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Flat Panel 3DTVs Now in Stores - What You Need to Know

by on March 11, 2010
in Music and Video, News, TVs & Video Players :: 1 comment

After months of hype, the first flat-panel 3DTVs are finally available. In fact at 9:45 AM ET yesterday, a young couple bought the first 3D system at a Best Buy in New York City, the Panasonic Full HD 3D Plasma Home Theater System ($2,900), which includes a 50-inch VT20 plasma 3DTV, a pair of 3D glasses and a BDT300 3D Blu-ray player.

Remember: 3D is Just a Feature
Keep in mind that you’re still basically buying a TV, albeit one that has the capability of display a 3D image. For now, the 3DTVs represent the higher-end models in each manufacturer's line-up. Prices are somewhat higher than the current pricing on last year's models without 3D, but not significantly. So, if you're in the market for a high-end model, this should be a feature you consider.

While 3D content will be increasingly available, the majority of what you’ll watch, especially this year, will continue to be in regular 2D. The good news is that the improved technology that makes 3D possible also enhances the quality of your 2D picture. And as 3D home videos, pictures, movies and other content become available, your TV will be ready.  Though you'll still need the right gear to get that 3D content.

Types of 3DTVs

If you’re in the market for a 3DTV, you’ll see the usual suspects on the showroom floor: LCD, plasma, rear-projection and front-projection DLP TVs.  There are only a handful of models available, but many more will be released in the coming months.

LCD 3DTVs

All the things you like about 2D LCD TVs hold true for 3D models. They’re the slimmest on the market and they hold up the best in bright light. For the best 3D effect, you’ll want to go for the fastest panel you can buy. Right now that’s 240Hz, but 480Hz will be coming out in the fall.

Samsung 46UNC7000

Samsung 46-inch UN46C7000

Models available now:
Samsung 3DTVs will not come with a pair of 3D glasses in the box with the TV. However, you’ll be able to get a free 3D Starter Kit when you also purchase a Samsung 3D Blu-ray player or 3D Home Theater System. The 3D Starter Kit contains a “Monsters vs. Aliens” 3D Blu-ray disc and two pairs of Samsung 3D glasses. Additional glasses cost $149 for the battery operated version, $179 for a rechargeable child-size pair and $199 for an adult-size rechargeable pair. Kits will be available within the next month. Samsung 3DTVs have a conversion mode that enables you to watch regular 2D programming in 3D, but don't expect it to come close to true 3D programming.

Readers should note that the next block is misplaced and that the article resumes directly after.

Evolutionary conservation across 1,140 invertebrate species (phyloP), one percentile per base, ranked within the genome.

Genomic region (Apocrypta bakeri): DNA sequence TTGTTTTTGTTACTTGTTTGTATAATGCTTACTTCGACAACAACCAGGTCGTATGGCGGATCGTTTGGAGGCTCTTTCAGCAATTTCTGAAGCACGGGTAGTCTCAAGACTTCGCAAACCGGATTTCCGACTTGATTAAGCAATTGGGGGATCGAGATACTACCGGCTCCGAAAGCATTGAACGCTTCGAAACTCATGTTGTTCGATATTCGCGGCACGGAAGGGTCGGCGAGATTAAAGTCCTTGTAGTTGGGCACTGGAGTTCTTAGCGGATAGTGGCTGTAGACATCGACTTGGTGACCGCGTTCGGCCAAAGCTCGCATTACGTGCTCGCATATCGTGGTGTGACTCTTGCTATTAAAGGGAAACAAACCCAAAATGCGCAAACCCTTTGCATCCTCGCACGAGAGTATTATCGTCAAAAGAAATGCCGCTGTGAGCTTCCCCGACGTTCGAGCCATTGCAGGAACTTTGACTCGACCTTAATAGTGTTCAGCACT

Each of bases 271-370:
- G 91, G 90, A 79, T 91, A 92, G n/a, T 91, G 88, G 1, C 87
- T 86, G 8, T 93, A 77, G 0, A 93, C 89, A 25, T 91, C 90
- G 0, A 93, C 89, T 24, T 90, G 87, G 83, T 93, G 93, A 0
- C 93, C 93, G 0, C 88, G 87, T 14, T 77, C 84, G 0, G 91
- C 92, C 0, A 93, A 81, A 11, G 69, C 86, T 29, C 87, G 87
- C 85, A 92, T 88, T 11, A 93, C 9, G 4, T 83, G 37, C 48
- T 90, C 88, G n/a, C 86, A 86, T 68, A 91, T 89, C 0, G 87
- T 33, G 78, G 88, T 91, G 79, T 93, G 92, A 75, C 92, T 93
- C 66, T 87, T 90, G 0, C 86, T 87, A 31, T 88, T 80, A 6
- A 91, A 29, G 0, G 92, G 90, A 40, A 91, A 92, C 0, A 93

Samsung 46-inch UN46C7000: List price $2,600. Check pricing at  Amazon.com
Samsung 55-inch UN55C7000: List price $3,300. Check pricing at  Amazon.com

Plasma 3DTVs

Speed is important when it comes to 3D, because the TV has to generate twice as many frames—one for the left eye and one for the right eye—as a 2D set does. Plasma has the advantage here over all types of LCD TVs (including LED-backed LCD sets, which are sometimes called LED TVs). You won’t want to view a plasma TV in direct sunlight, but you’ll want a darkened room for the best 3D effects anyway, regardless of the TV technology.

Panasonic TC-P50VT20

Panasonic 50-inch TC-P50VT20

Model available now:
Panasonic 3DTVs come with one pair of 3D glasses in the box. Additional glasses cost $149 per pair and currently come in one size—adult. Panasonic is working on a promotional package that will include a movie, either Ice Age: Dawn of the Dinosaurs or Coraline. And you can buy a Full HD 3D Plasma Home Theater System ($2,900), which includes a 50-inch VT20 plasma 3DTV, a pair of 3D glasses and a BDT300 3D Blu-ray player. Panasonic 3DTVs do not include a chip to convert regular 2D content into 3D.

Panasonic 50-inch TC-P50VT20: $2,500 in Best Buy stores with Magnolia sections
Check out the hdguru.com review.

Rear-projection DLP 3DTVs

You’ve been able to purchase rear-projection DLP TVs that are 3D capable now for a few years, and this Spring you’ll be able to buy a 3D converter box and glasses to transform those sets into 3DTVs (look for the “3D Sync” output port on the back to see if your set is compatible). Last week, Mitsubishi began selling a line of DLP 3DTVs that don't require the converter box. DLP sets provide the largest screen sizes and generally provide the best value, if you don’t mind the limited viewing angle and large cabinet depth (22 inches vs. less than 2 inches for LCD).

Mitsubishi 65-inch WD-65837

Mitsubishi 65-inch WD-65837

Models available now:
Mitsubishi 3DTVs do not come with a pair of 3D glasses in the box and do not include a chip to convert regular 2D content into 3D. The 837 models add an additional HDMI jack, x.v. Color extended color reproduction, and a USB port for playing back photos and video.
Mitsubishi 60-inch WD-60737: $1,200. Check pricing at Amazon.com
Mitsubishi 65-inch WD-65737: $1,500. Check pricing at Amazon.com
Mitsubishi 65-inch WD-65837: $2,100. Check pricing at Amazon.com
Mitsubishi 73-inch WD-73737: $2,000. Check pricing at Amazon.com
Mitsubishi 82-inch WD-82737: $4,000. Check pricing at Amazon.com
Mitsubishi 82-inch WD-82837: $5,000. Check pricing at Amazon.com


Discussion loading

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Thanks for this informative guide.

From John Broadbent on January 24, 2011 :: 12:12 am

Thanks for this informative guide. My wife is keen to check out a new TV but I’m really hoping we can get a 3D compatible set. With so many of this years hit movies being available soon on DVD in a native 3D format I think it would be a shame to spend a lot of money on a set only to miss out on the latest features!

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